Queens is a borough of New York City, coextensive with Queens County in southeastern New York, on western Long Island. The largest borough in New York City, with a land area of about 282 sq km (about 109 sq mi), Queens is bounded on the north by the East River and Long Island Sound, on the east by Nassau County, on the south by Jamaica Bay and the Atlantic Ocean, on the west by Brooklyn, and on the northwest by the East River. The terrain of Queens, like that of Long Island generally, consists of a level plain traversed by an eastern and western chain of hills. Jamaica Bay has numerous islands, most marshy and uninhabited.
Transportation, distribution, and manufacturing are important industries in Queens. Many of the factories are in Long Island City and Maspeth. Among the leading manufactures of the borough are food products, electronic equipment, textiles, shoes, office supplies, metal products, paint, furniture, pianos, and cut stone and marble.
Predominantly a residential section, Queens has numerous well-defined neighborhoods or communities, including several that originated in colonial times. Jamaica, Long Island City, and Maspeth are business centers of the borough, and other communities include Astoria, College Point, Corona, Douglaston, Flushing, Forest Hills, Jackson Heights, Kew Gardens, Rego Park, Saint Albans, and Sunnyside.
Queens is linked to extensive transportation facilities that include municipal subway and bus lines and the Long Island Rail Road, which provides service to Manhattan, Brooklyn, and Long Island. The borough has an extensive network of limited-access highways and is linked to Manhattan by the Queensboro Bridge; the Queens-Midtown Tunnel; and the Triborough Bridge, which also links Queens with the Bronx. Further links with the Bronx are provided by the Bronx-Whitestone Bridge and the Throgs Neck Bridge. Gil Hodges Memorial Bridge extends from Brooklyn across Rockaway Inlet to the Rockaway Peninsula, which borders the Atlantic Ocean. Two of the busiest airline terminals in the world are in Queens: La Guardia Airport, in the northern part of the borough, and John F. Kennedy (JFK) International Airport, in the south.
A number of historic landmarks are in Queens. The Bowne House, built in 1661, and the Society of Friends (Quakers) Meeting House, used almost continuously by the Friends since 1696, are in Flushing. The First Presbyterian Church, founded in 1662, is in Jamaica, and the Reformed Church of Newtown, established in 1731, is in Elmhurst. The Onderdonk Farmhouse (1731) in Maspeth is one of the best-preserved examples of colonial architecture in Queens.
The borough has extensive recreational facilities. Part of the Gateway National Recreation Area is located in Queens, and the Rockaway Peninsula, one of the principal resort sections of the New York metropolitan area, is the site of one of the recreation area's popular units, Jacob Riis Park. The Jamaica Bay Wildlife Refuge is adjacent to JFK Airport. Notable units of the municipal park system in Queens are Flushing Meadows-Corona Park, site of world's fairs in 1939 to 1940 and in 1964 to 1965, and Forest, Cunningham, Alley, Kissena, and Highland parks. Aqueduct Race Track, a major Thoroughbred-horse racing facility, is in Ozone Park, and the Stadium of the West Side Tennis Club is in Forest Hills. Shea Stadium, the home of the New York Mets major league baseball team; the National Tennis Center, site of the annual United States Open tennis tournament; and the Queens Botanical Gardens and Queens Wildlife Conservation Center are in Flushing.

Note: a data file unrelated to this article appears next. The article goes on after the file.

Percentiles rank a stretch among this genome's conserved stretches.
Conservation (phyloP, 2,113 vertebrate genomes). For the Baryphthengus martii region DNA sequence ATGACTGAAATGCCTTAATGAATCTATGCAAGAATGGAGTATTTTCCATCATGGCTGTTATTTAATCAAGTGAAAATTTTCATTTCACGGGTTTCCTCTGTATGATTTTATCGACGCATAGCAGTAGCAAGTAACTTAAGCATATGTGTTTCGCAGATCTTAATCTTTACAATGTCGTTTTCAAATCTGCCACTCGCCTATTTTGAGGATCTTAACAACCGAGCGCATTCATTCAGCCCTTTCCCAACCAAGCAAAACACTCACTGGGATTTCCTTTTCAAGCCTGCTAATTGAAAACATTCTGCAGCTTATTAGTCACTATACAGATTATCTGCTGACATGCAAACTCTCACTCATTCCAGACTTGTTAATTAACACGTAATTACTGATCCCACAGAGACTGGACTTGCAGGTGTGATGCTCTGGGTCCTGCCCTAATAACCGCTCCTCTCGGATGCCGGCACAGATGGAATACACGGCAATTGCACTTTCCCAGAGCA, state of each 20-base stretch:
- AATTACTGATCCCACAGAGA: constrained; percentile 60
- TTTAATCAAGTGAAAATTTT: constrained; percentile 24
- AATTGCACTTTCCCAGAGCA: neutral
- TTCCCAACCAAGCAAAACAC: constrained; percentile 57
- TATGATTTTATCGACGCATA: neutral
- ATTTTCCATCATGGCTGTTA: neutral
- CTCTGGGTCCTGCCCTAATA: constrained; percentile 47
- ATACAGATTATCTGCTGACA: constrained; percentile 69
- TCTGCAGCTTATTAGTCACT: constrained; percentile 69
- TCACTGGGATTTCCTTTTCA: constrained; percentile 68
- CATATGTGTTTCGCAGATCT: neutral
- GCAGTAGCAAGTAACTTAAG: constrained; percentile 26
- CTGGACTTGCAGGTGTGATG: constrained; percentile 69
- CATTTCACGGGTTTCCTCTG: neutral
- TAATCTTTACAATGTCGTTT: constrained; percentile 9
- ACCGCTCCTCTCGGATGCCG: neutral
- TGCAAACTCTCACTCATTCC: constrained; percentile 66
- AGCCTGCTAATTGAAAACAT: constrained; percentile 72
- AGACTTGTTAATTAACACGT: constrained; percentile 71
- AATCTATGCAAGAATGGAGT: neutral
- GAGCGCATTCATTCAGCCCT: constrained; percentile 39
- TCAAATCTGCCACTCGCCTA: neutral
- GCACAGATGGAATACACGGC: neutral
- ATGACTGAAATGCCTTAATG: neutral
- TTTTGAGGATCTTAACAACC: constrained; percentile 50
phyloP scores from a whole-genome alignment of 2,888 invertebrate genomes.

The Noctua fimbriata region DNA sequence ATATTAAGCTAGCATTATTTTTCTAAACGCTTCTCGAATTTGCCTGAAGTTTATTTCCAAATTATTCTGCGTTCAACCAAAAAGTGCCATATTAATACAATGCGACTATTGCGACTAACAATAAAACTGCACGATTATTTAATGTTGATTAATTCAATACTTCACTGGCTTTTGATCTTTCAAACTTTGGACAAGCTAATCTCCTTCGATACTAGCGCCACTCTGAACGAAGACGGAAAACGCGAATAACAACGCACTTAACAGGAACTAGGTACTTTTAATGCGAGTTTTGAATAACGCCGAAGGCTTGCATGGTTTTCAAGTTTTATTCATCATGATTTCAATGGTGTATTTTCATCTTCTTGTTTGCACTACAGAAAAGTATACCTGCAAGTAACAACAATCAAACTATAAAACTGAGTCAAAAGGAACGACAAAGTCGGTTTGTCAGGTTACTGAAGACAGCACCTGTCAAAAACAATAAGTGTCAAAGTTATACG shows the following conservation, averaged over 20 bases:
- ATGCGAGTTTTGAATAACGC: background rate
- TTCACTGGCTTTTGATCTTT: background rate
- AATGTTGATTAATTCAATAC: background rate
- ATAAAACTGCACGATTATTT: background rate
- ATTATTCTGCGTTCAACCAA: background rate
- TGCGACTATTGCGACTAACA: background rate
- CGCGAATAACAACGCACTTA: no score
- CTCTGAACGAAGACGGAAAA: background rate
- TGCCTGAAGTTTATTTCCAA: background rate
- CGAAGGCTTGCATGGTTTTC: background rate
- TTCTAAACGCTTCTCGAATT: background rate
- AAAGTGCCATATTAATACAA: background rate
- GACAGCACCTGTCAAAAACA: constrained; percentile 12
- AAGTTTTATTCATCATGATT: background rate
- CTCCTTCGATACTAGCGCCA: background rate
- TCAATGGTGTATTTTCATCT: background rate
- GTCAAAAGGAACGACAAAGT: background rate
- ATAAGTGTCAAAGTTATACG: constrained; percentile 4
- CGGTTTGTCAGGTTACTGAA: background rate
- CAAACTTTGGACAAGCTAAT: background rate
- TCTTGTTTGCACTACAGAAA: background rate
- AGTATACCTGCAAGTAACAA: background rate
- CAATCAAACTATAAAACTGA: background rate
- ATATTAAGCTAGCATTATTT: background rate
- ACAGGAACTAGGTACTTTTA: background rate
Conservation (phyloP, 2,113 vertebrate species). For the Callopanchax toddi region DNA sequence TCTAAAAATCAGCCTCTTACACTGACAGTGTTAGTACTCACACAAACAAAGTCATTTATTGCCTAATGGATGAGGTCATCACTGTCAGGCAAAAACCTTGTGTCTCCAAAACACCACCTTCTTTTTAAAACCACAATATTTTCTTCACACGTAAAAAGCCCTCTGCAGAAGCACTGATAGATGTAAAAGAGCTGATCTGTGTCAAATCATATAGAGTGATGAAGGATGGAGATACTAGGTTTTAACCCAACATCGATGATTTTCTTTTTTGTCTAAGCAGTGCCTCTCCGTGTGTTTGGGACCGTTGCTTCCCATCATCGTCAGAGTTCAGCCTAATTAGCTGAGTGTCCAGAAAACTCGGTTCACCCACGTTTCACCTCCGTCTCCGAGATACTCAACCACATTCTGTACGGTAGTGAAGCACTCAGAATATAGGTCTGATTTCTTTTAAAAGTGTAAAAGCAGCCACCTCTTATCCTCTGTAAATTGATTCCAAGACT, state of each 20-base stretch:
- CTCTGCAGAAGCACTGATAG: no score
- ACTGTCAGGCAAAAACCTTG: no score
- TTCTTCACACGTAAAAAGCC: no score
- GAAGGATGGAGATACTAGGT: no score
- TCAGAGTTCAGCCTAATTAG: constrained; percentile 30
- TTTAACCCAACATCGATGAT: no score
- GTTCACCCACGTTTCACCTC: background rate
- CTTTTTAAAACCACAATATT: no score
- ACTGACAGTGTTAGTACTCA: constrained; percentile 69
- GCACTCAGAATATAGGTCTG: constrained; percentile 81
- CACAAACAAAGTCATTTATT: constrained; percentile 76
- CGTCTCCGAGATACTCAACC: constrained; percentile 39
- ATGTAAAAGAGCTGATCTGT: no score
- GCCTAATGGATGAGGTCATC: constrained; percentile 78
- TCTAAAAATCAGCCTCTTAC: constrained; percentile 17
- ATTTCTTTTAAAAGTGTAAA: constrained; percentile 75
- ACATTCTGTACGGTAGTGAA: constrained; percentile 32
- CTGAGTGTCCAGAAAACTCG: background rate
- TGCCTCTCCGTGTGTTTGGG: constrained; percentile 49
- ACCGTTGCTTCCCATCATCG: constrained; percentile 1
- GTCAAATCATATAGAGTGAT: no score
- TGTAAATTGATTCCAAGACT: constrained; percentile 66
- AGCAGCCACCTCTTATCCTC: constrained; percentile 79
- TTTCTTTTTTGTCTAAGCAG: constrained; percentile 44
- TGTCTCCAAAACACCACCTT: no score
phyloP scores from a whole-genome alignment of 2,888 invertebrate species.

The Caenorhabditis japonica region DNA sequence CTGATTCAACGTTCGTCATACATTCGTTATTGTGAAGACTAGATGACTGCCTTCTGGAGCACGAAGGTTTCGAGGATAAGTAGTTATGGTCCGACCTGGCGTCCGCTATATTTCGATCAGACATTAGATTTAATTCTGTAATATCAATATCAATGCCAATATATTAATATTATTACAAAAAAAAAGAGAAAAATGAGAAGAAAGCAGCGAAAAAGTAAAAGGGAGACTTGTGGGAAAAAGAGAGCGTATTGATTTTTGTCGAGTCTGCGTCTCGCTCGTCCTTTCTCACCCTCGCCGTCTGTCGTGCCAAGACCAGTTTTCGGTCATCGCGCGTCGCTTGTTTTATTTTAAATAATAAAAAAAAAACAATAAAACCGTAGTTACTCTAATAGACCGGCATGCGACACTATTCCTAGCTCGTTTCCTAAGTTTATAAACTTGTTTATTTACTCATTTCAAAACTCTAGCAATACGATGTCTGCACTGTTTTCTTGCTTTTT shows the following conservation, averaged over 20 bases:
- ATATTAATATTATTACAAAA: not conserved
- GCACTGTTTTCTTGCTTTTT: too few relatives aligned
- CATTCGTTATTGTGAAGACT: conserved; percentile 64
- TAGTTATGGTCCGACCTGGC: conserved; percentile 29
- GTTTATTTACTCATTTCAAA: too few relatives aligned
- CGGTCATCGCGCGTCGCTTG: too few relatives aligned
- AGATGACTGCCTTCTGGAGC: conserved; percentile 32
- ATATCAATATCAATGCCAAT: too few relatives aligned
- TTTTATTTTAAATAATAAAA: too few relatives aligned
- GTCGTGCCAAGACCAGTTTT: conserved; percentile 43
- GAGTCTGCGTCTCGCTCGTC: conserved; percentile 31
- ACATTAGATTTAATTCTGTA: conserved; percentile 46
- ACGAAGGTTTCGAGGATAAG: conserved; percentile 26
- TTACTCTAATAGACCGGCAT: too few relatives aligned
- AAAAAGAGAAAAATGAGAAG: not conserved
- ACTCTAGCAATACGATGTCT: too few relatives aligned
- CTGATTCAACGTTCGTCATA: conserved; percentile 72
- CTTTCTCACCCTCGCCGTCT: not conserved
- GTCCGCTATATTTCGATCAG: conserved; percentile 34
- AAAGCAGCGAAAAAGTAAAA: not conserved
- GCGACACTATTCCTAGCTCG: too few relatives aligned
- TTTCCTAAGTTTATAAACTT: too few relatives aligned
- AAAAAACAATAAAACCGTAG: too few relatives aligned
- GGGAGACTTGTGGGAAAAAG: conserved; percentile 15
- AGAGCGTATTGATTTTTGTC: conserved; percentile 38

Higher education facilities in Queens include Queens College (1937) and York College (1967), which are units of the City University of New York; St. John's University (1870); the Academy of Aeronautics (1932); a number of rabbinical colleges; and two large junior colleges. The Queens Museum, which contains a panoramic scale model of New York City, and the New York Hall of Science are in Flushing; the American Museum of the Moving Image is in Astoria; the Isamu Noguchi Garden Museum is in Long Island City; the Queens County Farm Museum is in Floral Park; and the Jamaica Arts Center, a multicultural performance and visual arts space, is in Jamaica.
The region now comprising Queens was originally inhabited by Native Americans of the Rockaway tribe. Willem Kieft, governor of New Netherland, bought large sections of the region from the Rockaways in 1639. In 1642, Dutch colonists established Maspeth (Mespat), and English settlers founded Flushing. The English also helped to establish Jamaica in 1656. By 1664, when England seized control of New Netherland, English settlers were numerous in the territory.
Queens County was organized in 1683 as an administrative division of the English province of New York and was named for Catherine of Braganza, queen consort of Charles II of England. During the American Revolution (1775-1783), British troops occupied the area after the Battle of Long Island (1776) and held it until the end of the war. Largely an agrarian area, Queens grew very slowly until the late 19th century. The Rockaway Peninsula and the North Shore became popular resort areas in the 1890s, and the industrial development of the area around Newtown Creek began about the same time. When Queens County became a borough of New York City in 1898, the communities of Hempstead, North Hempstead, and Oyster Bay seceded and were made part of newly organized Nassau County. For subsequent history, see New York City.